Most Misunderstood Characters In Literature

The characters we read about in books are not real, per say, but the feelings we have about them are very, very real. Any reader who’s ever screamed out loud at a fictional character while on public transportation knows exactly what I’m talking about. There are literary characters we love, literary characters we hate, and literary characters who helped shape our identity. And then there are the literary characters who… we just don’t quite understand. Here are a few of the most drastically misunderstood characters of all time.

There are some characters, though, who we think we have all figured out… until we look back years later and realize that they’re much more complex. So here are some characters (good, bad, and in-between) who are really, truly misunderstood.

Boo Radley

Boo is your classic misunderstood recluse. Most of the people of Maycomb think he’s some kind of a monster, but in actuality he’s just a pale agoraphobe. Even for the reader, it can be hard to understand his psychology as a recluse who so clearly wants to reach out to people… but then again, I wouldn’t really want to hang out with the citizens of Maycomb, either.

Purchase To Kill A Mockingbird here.

Sansa Stark

Sure, lots of the characters in A Song of Ice and Fire are misunderstood, but poor Sansa is misjudged by her fellow characters and by most readers. Just because she’s a young girl who likes dresses and dreams of marrying a prince, it doesn’t mean that she’s weak or vapid. Sansa learns how to manipulate her way to survival, and ends up being one of the toughest characters in the series (and in the TV adaption, where she’s married off to the utterly vile Ramsay Bolton).

Purchase A Song of Ice and Fire here.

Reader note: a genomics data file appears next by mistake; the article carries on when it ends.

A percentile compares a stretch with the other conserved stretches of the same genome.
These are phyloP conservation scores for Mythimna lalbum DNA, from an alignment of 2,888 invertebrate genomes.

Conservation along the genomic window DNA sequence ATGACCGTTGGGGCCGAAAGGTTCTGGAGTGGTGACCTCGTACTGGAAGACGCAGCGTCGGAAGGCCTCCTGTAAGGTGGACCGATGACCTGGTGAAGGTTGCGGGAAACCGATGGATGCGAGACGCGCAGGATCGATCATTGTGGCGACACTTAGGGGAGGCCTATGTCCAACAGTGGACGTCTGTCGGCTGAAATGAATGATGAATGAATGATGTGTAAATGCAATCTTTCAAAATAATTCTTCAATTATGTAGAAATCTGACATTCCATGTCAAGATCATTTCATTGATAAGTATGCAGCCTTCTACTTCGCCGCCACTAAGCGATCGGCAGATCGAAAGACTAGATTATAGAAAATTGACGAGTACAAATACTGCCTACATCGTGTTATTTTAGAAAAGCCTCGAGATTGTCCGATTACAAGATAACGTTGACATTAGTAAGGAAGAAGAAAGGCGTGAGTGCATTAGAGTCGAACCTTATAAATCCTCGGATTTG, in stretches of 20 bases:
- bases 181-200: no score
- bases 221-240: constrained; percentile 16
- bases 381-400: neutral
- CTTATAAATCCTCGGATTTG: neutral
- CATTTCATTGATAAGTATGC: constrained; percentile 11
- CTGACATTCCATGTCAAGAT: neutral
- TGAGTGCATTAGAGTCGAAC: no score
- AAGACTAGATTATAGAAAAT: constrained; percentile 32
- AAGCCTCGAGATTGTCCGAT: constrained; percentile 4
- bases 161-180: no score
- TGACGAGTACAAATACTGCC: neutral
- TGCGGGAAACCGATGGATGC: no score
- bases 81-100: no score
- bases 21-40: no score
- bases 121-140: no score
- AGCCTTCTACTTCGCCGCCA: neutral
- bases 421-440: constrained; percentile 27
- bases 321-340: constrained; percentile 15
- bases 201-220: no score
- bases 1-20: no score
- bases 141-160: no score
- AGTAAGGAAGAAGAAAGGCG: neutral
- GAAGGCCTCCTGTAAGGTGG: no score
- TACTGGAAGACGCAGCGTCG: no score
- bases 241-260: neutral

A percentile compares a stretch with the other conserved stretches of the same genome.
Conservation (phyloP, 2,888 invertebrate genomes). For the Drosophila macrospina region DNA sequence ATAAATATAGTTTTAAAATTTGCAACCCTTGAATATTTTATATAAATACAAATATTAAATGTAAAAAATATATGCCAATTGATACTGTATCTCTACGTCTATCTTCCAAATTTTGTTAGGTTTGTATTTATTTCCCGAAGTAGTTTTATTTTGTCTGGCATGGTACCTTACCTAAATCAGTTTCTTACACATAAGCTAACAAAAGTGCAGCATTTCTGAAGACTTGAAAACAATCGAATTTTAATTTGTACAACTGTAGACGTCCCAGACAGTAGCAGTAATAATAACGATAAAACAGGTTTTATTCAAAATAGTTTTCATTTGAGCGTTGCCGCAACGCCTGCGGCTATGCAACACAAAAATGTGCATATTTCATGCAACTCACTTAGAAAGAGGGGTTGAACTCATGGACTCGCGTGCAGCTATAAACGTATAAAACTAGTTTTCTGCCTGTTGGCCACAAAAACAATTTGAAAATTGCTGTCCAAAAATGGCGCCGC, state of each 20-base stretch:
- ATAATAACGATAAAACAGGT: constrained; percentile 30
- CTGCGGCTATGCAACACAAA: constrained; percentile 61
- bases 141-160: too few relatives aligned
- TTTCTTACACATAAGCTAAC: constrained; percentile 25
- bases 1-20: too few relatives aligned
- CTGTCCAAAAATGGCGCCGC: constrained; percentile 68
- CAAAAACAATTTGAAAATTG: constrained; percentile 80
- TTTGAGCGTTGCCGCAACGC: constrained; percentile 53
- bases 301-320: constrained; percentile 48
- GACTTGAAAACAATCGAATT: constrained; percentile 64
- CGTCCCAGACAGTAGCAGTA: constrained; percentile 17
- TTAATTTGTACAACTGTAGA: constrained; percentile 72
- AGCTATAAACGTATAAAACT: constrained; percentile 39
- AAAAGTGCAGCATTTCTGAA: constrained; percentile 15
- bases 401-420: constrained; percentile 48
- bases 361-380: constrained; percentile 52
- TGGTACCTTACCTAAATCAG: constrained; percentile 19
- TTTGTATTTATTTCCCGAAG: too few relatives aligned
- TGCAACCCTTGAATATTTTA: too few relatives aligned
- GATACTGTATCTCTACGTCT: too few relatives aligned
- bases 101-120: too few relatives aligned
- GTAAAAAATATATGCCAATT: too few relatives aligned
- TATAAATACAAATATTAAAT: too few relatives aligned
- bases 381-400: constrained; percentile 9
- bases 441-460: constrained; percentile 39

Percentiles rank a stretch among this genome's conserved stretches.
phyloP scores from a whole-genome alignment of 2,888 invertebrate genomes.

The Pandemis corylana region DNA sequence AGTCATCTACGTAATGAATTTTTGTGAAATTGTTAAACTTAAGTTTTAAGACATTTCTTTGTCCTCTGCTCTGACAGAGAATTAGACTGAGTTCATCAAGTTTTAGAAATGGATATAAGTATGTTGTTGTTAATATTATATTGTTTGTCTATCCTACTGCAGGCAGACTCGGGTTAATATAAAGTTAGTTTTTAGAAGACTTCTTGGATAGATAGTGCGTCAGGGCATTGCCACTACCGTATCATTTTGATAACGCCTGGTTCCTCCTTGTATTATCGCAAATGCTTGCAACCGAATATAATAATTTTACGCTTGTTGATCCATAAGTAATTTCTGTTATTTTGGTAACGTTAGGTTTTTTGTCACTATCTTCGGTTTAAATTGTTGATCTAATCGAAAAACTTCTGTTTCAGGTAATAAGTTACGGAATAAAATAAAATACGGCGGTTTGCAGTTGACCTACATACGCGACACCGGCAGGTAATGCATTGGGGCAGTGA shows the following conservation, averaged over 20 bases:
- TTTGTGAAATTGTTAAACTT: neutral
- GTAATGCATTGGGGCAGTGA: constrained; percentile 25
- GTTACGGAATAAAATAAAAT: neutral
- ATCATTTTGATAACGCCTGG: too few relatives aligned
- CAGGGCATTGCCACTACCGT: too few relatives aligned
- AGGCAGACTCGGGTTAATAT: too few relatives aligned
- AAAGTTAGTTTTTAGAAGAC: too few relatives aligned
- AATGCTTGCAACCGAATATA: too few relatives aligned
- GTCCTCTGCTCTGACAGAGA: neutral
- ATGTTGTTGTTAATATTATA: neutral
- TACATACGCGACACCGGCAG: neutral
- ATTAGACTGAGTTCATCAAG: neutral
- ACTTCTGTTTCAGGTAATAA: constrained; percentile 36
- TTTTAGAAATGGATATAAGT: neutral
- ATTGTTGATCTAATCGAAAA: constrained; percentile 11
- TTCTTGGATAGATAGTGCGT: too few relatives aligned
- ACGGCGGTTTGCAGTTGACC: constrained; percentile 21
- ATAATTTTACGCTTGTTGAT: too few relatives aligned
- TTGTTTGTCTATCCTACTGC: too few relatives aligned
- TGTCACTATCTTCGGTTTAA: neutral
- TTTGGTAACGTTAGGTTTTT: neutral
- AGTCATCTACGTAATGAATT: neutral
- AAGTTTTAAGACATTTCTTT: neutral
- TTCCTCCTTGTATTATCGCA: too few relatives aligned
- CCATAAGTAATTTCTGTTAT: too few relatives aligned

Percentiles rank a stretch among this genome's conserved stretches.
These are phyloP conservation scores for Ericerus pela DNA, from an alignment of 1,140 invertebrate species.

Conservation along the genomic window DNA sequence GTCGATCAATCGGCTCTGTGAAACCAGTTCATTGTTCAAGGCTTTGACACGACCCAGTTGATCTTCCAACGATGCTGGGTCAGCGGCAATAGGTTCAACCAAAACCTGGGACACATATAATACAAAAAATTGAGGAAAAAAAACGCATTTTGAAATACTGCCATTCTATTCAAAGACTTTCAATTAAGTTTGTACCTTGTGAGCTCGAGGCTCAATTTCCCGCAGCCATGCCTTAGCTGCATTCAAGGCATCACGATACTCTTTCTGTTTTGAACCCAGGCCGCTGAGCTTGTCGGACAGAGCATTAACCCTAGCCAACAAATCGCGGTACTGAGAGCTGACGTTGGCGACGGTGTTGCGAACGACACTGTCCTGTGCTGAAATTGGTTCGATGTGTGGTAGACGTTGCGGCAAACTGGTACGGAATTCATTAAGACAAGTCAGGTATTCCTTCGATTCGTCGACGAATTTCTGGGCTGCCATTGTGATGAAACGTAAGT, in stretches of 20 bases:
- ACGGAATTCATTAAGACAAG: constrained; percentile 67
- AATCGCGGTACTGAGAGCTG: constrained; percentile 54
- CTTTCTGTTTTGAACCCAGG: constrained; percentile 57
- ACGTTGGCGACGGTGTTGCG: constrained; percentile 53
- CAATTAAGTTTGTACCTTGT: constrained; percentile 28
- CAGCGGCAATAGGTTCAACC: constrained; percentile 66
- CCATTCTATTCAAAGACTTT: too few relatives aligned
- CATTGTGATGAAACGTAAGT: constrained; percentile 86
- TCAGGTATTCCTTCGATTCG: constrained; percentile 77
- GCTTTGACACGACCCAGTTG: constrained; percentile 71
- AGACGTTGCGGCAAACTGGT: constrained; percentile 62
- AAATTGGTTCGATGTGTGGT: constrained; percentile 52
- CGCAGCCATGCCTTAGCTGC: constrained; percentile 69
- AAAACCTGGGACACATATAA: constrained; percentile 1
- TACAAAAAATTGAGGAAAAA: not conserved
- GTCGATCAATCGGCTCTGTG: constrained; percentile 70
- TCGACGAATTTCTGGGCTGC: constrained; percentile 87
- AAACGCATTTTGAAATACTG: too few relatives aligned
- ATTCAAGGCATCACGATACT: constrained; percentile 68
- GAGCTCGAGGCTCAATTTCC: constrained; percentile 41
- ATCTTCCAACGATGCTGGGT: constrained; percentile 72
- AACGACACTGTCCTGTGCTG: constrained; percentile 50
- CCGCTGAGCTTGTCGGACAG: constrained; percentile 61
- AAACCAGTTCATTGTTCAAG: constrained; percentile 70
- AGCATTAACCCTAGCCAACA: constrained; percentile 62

Nick Carraway

Nick “my father told me not to judge people” Carraway is the narrator of The Great Gatsby, and not quite what he seems. First of all, he totally judges people all the time.  Nick focuses on Gatsby so much that we never quite get a full picture of who he is.

Purchase The Great Gatsby here.

Carrie White

Talk about your misunderstood teens. Carrie from Carrie is bullied mercilessly by her classmates, and abused by her mother. No one understands her weird powers (and poor Carrie doesn’t even understand periods). Does that excuse murdering everyone in a telekinetic rage? Well, no… but Carrie isn’t simply a sad high school loser or a run-of-the-mill murderous psychopath.

Purchase Carrie here.


The Wicked Witch of the West in the original Oz books is pretty simple… she’s not so nice, and she has it out for little Dorothy (to be fair, Dorothy did murder her sister and then steal her family’s property). But Gregory Maguire’s Wicked complicates her further, creating a nuanced, misunderstood hero. Or villain? There’s no clear answer.

Purchase Wicked here.

Severus Snape

Look, I’ll try to stay bi-partisan on this issue (but also Snape is the worst). Up until book seven, we all alternated between hating Snape and loving to hate Snape. But after book seven, the Snape Apologists took control. Snape is terribly misunderstood… on the one hand, he was risking his life to fight against Voldemort for most of the series. But on the other hand… wanting to bone Harry’s mom doesn’t give you a free pass to be mean to children.

Purchase the Harry Potter series here.

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